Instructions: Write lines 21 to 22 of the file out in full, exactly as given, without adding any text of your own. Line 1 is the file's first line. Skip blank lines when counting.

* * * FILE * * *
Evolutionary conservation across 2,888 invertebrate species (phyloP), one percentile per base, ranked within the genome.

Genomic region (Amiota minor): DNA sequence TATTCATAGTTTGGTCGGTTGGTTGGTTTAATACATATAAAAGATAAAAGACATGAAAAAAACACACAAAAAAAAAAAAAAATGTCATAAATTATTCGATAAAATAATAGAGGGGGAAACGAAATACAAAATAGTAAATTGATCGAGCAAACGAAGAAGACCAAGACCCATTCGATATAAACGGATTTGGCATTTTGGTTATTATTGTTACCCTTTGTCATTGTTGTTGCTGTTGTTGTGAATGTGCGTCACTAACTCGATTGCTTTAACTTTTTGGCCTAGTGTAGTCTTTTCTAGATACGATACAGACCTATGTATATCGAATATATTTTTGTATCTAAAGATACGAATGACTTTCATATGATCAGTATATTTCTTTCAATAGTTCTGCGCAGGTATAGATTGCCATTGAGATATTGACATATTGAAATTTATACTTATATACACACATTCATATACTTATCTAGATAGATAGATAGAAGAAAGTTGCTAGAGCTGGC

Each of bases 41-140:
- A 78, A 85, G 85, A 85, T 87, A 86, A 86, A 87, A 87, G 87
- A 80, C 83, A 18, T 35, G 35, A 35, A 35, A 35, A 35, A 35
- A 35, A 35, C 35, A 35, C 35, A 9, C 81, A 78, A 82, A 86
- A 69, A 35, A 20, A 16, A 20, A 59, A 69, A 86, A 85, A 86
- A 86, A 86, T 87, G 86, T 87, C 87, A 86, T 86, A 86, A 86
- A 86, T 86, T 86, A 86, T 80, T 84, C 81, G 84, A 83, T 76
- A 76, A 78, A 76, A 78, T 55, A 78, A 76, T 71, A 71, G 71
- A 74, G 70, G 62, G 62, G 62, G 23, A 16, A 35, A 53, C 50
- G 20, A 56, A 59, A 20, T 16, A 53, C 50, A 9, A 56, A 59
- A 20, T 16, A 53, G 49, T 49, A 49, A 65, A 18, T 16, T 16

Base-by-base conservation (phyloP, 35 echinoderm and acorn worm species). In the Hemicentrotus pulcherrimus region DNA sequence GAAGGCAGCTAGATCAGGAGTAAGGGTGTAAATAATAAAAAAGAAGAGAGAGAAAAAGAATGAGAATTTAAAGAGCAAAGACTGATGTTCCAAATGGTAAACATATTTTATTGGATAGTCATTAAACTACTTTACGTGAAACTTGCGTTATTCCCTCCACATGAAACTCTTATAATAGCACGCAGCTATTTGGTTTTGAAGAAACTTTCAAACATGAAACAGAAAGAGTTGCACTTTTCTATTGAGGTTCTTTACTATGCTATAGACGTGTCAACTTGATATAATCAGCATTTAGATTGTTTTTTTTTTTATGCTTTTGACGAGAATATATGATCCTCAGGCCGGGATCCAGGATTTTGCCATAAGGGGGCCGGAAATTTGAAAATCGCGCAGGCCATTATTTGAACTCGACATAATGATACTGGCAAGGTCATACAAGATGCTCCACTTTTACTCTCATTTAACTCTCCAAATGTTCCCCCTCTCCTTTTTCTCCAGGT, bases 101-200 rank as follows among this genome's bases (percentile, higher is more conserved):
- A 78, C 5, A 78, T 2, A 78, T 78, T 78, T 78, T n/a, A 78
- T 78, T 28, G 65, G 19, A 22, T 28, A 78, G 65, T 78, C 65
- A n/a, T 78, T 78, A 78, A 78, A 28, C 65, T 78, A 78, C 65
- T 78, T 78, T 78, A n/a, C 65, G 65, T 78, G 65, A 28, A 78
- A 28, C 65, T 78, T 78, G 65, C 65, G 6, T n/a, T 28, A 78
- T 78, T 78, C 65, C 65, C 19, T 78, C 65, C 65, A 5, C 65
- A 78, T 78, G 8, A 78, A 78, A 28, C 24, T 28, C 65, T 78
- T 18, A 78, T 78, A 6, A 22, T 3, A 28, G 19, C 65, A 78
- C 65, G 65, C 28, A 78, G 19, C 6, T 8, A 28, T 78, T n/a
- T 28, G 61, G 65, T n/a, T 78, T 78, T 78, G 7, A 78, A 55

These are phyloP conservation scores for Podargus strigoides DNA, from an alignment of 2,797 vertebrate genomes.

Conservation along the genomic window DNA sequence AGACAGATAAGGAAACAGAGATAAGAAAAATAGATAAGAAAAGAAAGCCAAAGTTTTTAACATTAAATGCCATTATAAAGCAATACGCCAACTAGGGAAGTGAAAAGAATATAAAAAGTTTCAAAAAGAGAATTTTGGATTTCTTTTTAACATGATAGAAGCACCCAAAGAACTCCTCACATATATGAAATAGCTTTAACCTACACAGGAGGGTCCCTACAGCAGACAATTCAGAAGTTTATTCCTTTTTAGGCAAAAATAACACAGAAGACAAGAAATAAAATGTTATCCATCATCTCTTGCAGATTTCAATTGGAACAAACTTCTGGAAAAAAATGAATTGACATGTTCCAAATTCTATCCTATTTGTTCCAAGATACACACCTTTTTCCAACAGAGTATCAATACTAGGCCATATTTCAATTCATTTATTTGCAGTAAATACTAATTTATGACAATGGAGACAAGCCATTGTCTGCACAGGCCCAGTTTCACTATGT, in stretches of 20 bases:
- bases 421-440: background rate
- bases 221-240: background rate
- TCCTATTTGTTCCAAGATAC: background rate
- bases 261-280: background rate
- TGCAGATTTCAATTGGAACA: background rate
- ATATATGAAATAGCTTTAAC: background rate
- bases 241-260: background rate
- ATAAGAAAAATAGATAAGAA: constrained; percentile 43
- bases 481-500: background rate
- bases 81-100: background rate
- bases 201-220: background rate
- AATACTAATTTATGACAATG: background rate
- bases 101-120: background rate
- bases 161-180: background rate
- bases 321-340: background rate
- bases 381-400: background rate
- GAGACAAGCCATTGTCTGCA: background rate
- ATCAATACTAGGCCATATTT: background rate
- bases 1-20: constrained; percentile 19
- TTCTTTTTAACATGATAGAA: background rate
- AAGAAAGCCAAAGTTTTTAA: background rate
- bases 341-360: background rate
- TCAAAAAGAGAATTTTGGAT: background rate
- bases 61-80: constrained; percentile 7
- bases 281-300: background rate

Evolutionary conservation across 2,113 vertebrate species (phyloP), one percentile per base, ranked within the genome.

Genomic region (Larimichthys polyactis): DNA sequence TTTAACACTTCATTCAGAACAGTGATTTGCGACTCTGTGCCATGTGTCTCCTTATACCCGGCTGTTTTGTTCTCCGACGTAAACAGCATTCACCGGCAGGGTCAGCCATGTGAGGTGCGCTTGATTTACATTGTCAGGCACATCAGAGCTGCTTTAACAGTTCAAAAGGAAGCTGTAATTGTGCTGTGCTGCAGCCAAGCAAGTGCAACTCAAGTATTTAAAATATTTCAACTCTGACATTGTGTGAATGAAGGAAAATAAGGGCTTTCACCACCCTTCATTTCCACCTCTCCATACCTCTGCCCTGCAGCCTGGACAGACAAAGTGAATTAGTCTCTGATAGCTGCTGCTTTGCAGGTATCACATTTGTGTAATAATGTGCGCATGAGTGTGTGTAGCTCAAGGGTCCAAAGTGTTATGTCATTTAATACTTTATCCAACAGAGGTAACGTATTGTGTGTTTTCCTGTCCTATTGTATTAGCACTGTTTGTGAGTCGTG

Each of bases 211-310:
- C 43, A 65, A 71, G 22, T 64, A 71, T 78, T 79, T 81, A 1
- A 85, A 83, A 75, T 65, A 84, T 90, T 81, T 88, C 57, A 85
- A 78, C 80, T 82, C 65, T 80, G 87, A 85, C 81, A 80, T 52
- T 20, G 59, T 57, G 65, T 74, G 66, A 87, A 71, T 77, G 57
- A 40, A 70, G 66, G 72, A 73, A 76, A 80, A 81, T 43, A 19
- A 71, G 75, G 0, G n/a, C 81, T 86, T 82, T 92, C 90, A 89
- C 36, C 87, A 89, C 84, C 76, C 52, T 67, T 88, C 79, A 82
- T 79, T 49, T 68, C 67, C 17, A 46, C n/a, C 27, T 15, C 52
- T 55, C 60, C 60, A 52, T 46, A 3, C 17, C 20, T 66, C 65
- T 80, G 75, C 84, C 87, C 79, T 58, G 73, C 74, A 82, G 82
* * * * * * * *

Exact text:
- A 78, T 78, G 8, A 78, A 78, A 28, C 24, T 28, C 65, T 78
- T 18, A 78, T 78, A 6, A 22, T 3, A 28, G 19, C 65, A 78